Haynes and D'Agostino next argue that "[e]ven if Andrea Roitman, John Paczkowski and Steven Pasichow did not have authority to bind the Port Authority, the [Port Authority's] second promise to grant the two-year extension on June 8, 2009, and representations made by the Assistant Inspector General in anticipation of that meeting, acted as ratifications of the prior promise to provide the extension." We disagree.
The Port Authority took no formal action with respect to the promises of their employees. There is no evidence that the Port Authority's board or Executive Director even knew about the oral promises. More significantly, the Port Authority prepared a new RFP for the services provided under the Contract, and thereafter awarded those services to another contractor.
The plaintiffs essentially suggest that employees unauthorized to make oral promises that bind a public corporate body, can ratify their initial unauthorized action by making more unauthorized promises. In light of the record, we conclude that that argument is without sufficient merit to warrant discussion in a written opinion. R. 2:11-3(e)(1)(E).
Finally, Haynes and D'Agostino argue that the Port Authority waived its "lack of authority defense" by not pleading it as an affirmative defense, and by belatedly raising it in their summary judgment motion. We are unpersuaded by this argument.
Haynes and D'Agostino were aware that the Port Authority was a bi-state agency consisting of a board of commissioners.
They were also aware of the Contract's express provision that if the Port Authority were to exercise its extension options, it would so advise plaintiffs in writing at least sixty days prior to the expiration of the original term. Despite that provision, plaintiffs are attempting to recover considerable damages based on alleged oral promises made by employees who were not authorized, by resolution or other written authority, to bind the Port Authority to a contract. Under those circumstances, it would be neither inequitable nor unjust to impose upon plaintiffs the burden of proving the authority of the employees with whom they dealt. It would be inequitable and unjust to conclude that the Port Authority had waived the right to assert that the employees had no such authority.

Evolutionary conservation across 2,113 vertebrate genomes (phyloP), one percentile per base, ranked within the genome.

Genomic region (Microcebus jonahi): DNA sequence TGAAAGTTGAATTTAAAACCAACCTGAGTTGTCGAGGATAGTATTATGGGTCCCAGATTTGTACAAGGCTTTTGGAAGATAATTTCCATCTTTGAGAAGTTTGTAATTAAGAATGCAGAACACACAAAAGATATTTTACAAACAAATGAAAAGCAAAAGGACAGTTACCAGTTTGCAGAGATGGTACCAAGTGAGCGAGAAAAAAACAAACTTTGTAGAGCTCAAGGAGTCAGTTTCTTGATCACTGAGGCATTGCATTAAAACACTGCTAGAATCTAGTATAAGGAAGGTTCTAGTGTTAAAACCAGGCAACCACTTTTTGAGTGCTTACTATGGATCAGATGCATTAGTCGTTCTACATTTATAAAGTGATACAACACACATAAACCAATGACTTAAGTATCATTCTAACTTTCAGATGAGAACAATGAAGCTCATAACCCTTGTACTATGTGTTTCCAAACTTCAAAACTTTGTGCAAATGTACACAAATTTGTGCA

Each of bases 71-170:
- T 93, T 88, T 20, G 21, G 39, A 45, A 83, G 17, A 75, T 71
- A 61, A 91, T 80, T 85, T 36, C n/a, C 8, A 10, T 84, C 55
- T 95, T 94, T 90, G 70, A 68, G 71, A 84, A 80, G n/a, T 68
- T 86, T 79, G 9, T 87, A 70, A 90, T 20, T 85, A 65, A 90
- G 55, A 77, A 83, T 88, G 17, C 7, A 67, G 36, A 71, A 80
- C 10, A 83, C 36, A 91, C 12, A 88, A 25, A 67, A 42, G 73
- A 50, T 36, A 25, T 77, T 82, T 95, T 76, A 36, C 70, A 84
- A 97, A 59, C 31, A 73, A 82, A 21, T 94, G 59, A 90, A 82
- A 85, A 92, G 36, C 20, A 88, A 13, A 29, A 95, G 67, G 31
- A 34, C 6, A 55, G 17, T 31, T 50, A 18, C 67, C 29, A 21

Haynes and D'Agostino contend that they established genuinely disputed facts that should have defeated the entry of summary judgment as to their claim of promissory estoppel. In addition to Haynes accepting the monitoring agreement with its considerable expense, Haynes and D'Agostino emphasize that D'Agostino chose to accept a plea rather than try his criminal case based on the promise that the Contract would be extended for an additional two years; that the term of the monitoring agreement was three years, which extended beyond the Contract's initial termination date; and that D'Agostino's plea agreement required that Haynes use the same monitor for the same period beyond the Contract's initial termination date.
The elements of promissory estoppel are: "'1) a clear and definite promise, 2) made with the expectation that the promissee will rely upon it, 3) reasonable reliance upon the promise, 4) which results in definite and substantial detriment.'" E. Orange Bd. of Educ. v. N.J. Sch. Constr. Corp., 405 N.J. Super. 132, 148 (App. Div. 2009) (quoting LoBiondo v. O'Callaghan, 357 N.J. Super. 488, 499 (App. Div.), certif. denied, 177 N.J. 224 (2003)), certif. denied, 199 N.J. 540 (2009). For the reasons that we have previously discussed, we conclude as a matter of law that Haynes and D'Agostino could not have reasonably relied upon the promises of Roitman, Pasichow, Paczkowski, and Waxman without making so much as an inquiry as to whether they were authorized to orally extend the Contract that provided notification of extensions would be written.